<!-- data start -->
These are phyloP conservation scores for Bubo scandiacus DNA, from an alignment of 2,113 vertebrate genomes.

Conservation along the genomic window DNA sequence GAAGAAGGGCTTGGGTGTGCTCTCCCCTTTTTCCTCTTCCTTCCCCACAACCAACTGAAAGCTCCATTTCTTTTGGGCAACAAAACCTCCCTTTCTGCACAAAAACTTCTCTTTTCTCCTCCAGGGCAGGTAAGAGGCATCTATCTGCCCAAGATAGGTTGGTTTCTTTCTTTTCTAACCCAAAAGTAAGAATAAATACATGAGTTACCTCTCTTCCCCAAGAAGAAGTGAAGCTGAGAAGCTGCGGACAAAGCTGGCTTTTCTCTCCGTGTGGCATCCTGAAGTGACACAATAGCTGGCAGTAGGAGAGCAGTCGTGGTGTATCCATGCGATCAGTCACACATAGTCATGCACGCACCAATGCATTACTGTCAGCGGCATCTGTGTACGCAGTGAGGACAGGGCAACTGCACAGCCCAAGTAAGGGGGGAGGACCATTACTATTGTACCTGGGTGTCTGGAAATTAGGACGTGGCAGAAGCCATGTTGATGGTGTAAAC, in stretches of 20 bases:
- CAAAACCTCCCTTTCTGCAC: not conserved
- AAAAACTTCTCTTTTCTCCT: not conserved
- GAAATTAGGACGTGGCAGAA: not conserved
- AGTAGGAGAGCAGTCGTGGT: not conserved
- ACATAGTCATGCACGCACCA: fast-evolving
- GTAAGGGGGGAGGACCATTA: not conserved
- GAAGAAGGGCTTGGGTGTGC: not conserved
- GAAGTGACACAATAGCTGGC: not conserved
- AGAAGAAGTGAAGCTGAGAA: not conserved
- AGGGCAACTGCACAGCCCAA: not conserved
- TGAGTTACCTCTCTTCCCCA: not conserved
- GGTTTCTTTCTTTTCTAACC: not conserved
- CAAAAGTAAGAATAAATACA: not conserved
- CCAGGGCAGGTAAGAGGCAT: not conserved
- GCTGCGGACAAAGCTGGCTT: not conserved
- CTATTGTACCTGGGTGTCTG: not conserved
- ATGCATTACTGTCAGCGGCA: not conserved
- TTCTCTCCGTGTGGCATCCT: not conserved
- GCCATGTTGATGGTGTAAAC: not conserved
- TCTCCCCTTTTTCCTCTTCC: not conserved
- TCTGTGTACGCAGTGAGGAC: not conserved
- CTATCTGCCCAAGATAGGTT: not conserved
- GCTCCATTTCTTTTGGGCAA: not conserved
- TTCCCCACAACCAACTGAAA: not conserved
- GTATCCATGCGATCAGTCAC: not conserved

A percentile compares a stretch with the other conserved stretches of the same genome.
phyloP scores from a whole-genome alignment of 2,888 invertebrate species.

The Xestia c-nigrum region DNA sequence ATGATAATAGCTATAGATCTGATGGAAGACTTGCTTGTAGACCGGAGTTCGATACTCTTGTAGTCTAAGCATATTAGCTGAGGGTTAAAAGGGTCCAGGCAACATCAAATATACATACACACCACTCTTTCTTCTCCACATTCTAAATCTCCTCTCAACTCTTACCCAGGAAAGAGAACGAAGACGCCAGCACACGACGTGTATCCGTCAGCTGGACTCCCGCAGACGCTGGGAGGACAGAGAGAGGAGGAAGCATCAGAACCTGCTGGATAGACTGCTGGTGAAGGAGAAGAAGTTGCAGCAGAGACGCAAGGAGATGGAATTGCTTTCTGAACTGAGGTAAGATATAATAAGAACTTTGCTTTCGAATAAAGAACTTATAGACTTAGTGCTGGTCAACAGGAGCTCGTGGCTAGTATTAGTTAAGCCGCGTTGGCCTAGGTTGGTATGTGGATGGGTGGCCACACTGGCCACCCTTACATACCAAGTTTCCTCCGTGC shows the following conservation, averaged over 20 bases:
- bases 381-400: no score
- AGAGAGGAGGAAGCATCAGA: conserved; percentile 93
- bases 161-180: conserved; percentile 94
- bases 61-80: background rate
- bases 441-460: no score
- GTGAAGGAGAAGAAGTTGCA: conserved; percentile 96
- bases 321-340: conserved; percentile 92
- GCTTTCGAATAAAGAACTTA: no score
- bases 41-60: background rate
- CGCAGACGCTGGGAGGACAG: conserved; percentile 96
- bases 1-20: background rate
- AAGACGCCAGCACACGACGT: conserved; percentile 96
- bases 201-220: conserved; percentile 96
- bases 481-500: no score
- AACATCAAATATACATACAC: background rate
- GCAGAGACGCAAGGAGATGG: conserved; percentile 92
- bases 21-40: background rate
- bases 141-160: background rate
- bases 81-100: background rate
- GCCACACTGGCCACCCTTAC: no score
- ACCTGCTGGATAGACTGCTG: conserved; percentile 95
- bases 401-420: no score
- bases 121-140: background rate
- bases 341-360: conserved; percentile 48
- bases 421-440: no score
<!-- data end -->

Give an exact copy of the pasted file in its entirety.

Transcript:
These are phyloP conservation scores for Bubo scandiacus DNA, from an alignment of 2,113 vertebrate genomes.

Conservation along the genomic window DNA sequence GAAGAAGGGCTTGGGTGTGCTCTCCCCTTTTTCCTCTTCCTTCCCCACAACCAACTGAAAGCTCCATTTCTTTTGGGCAACAAAACCTCCCTTTCTGCACAAAAACTTCTCTTTTCTCCTCCAGGGCAGGTAAGAGGCATCTATCTGCCCAAGATAGGTTGGTTTCTTTCTTTTCTAACCCAAAAGTAAGAATAAATACATGAGTTACCTCTCTTCCCCAAGAAGAAGTGAAGCTGAGAAGCTGCGGACAAAGCTGGCTTTTCTCTCCGTGTGGCATCCTGAAGTGACACAATAGCTGGCAGTAGGAGAGCAGTCGTGGTGTATCCATGCGATCAGTCACACATAGTCATGCACGCACCAATGCATTACTGTCAGCGGCATCTGTGTACGCAGTGAGGACAGGGCAACTGCACAGCCCAAGTAAGGGGGGAGGACCATTACTATTGTACCTGGGTGTCTGGAAATTAGGACGTGGCAGAAGCCATGTTGATGGTGTAAAC, in stretches of 20 bases:
- CAAAACCTCCCTTTCTGCAC: not conserved
- AAAAACTTCTCTTTTCTCCT: not conserved
- GAAATTAGGACGTGGCAGAA: not conserved
- AGTAGGAGAGCAGTCGTGGT: not conserved
- ACATAGTCATGCACGCACCA: fast-evolving
- GTAAGGGGGGAGGACCATTA: not conserved
- GAAGAAGGGCTTGGGTGTGC: not conserved
- GAAGTGACACAATAGCTGGC: not conserved
- AGAAGAAGTGAAGCTGAGAA: not conserved
- AGGGCAACTGCACAGCCCAA: not conserved
- TGAGTTACCTCTCTTCCCCA: not conserved
- GGTTTCTTTCTTTTCTAACC: not conserved
- CAAAAGTAAGAATAAATACA: not conserved
- CCAGGGCAGGTAAGAGGCAT: not conserved
- GCTGCGGACAAAGCTGGCTT: not conserved
- CTATTGTACCTGGGTGTCTG: not conserved
- ATGCATTACTGTCAGCGGCA: not conserved
- TTCTCTCCGTGTGGCATCCT: not conserved
- GCCATGTTGATGGTGTAAAC: not conserved
- TCTCCCCTTTTTCCTCTTCC: not conserved
- TCTGTGTACGCAGTGAGGAC: not conserved
- CTATCTGCCCAAGATAGGTT: not conserved
- GCTCCATTTCTTTTGGGCAA: not conserved
- TTCCCCACAACCAACTGAAA: not conserved
- GTATCCATGCGATCAGTCAC: not conserved

A percentile compares a stretch with the other conserved stretches of the same genome.
phyloP scores from a whole-genome alignment of 2,888 invertebrate species.

The Xestia c-nigrum region DNA sequence ATGATAATAGCTATAGATCTGATGGAAGACTTGCTTGTAGACCGGAGTTCGATACTCTTGTAGTCTAAGCATATTAGCTGAGGGTTAAAAGGGTCCAGGCAACATCAAATATACATACACACCACTCTTTCTTCTCCACATTCTAAATCTCCTCTCAACTCTTACCCAGGAAAGAGAACGAAGACGCCAGCACACGACGTGTATCCGTCAGCTGGACTCCCGCAGACGCTGGGAGGACAGAGAGAGGAGGAAGCATCAGAACCTGCTGGATAGACTGCTGGTGAAGGAGAAGAAGTTGCAGCAGAGACGCAAGGAGATGGAATTGCTTTCTGAACTGAGGTAAGATATAATAAGAACTTTGCTTTCGAATAAAGAACTTATAGACTTAGTGCTGGTCAACAGGAGCTCGTGGCTAGTATTAGTTAAGCCGCGTTGGCCTAGGTTGGTATGTGGATGGGTGGCCACACTGGCCACCCTTACATACCAAGTTTCCTCCGTGC shows the following conservation, averaged over 20 bases:
- bases 381-400: no score
- AGAGAGGAGGAAGCATCAGA: conserved; percentile 93
- bases 161-180: conserved; percentile 94
- bases 61-80: background rate
- bases 441-460: no score
- GTGAAGGAGAAGAAGTTGCA: conserved; percentile 96
- bases 321-340: conserved; percentile 92
- GCTTTCGAATAAAGAACTTA: no score
- bases 41-60: background rate
- CGCAGACGCTGGGAGGACAG: conserved; percentile 96
- bases 1-20: background rate
- AAGACGCCAGCACACGACGT: conserved; percentile 96
- bases 201-220: conserved; percentile 96
- bases 481-500: no score
- AACATCAAATATACATACAC: background rate
- GCAGAGACGCAAGGAGATGG: conserved; percentile 92
- bases 21-40: background rate
- bases 141-160: background rate
- bases 81-100: background rate
- GCCACACTGGCCACCCTTAC: no score
- ACCTGCTGGATAGACTGCTG: conserved; percentile 95
- bases 401-420: no score
- bases 121-140: background rate
- bases 341-360: conserved; percentile 48
- bases 421-440: no score